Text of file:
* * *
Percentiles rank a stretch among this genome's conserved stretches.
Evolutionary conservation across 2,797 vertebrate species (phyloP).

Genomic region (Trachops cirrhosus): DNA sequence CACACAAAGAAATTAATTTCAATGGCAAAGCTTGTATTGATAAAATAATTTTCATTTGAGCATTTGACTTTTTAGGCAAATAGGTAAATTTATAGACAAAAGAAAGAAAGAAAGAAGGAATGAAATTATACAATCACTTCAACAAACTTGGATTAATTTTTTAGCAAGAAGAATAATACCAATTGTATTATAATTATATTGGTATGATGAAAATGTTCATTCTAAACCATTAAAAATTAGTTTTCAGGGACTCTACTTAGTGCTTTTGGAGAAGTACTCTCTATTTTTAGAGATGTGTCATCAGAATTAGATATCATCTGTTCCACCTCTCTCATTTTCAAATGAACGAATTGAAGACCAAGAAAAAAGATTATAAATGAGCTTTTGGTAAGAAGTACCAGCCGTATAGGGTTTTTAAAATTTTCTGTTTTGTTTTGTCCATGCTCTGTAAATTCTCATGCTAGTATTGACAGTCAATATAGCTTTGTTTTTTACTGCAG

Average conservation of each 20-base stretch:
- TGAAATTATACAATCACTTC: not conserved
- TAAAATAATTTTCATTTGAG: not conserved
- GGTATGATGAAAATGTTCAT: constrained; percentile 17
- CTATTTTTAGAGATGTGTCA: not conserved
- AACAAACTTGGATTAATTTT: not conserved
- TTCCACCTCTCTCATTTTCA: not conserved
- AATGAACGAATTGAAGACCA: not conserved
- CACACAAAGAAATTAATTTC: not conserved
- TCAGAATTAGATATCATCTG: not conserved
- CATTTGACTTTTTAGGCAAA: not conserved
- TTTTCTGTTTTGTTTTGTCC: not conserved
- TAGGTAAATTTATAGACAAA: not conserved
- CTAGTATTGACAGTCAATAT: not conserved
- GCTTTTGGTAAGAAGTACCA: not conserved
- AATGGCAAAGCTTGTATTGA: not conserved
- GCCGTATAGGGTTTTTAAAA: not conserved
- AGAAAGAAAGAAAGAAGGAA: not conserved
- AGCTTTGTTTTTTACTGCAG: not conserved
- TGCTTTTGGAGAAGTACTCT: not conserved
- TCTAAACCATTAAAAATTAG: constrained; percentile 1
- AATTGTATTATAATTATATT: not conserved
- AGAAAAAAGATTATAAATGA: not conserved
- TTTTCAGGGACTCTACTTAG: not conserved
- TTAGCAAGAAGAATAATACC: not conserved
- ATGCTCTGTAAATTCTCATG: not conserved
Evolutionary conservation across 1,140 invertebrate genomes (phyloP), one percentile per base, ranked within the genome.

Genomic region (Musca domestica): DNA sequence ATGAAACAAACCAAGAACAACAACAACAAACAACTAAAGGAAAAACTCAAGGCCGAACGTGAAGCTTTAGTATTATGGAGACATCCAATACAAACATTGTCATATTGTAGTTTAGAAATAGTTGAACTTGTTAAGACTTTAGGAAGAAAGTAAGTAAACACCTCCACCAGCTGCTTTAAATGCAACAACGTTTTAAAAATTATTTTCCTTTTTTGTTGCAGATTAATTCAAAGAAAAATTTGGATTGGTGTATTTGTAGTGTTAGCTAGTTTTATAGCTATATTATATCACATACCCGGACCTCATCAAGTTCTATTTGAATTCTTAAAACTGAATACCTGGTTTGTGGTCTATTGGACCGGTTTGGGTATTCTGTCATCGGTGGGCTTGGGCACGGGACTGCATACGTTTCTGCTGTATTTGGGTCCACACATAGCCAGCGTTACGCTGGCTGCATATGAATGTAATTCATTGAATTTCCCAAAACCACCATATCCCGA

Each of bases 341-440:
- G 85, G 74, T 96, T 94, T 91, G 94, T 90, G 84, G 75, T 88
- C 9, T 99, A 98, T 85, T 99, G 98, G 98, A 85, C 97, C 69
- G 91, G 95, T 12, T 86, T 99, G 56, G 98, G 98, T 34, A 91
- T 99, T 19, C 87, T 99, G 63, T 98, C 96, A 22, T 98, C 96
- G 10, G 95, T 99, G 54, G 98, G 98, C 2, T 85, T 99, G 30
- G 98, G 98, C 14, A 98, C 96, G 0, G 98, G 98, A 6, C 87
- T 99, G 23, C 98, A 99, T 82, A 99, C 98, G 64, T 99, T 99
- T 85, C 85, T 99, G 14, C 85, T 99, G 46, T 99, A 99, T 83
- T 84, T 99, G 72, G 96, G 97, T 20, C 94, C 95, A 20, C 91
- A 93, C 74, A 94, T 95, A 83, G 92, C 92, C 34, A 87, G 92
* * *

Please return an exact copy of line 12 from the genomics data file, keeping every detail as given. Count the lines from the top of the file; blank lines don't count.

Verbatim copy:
- CACACAAAGAAATTAATTTC: not conserved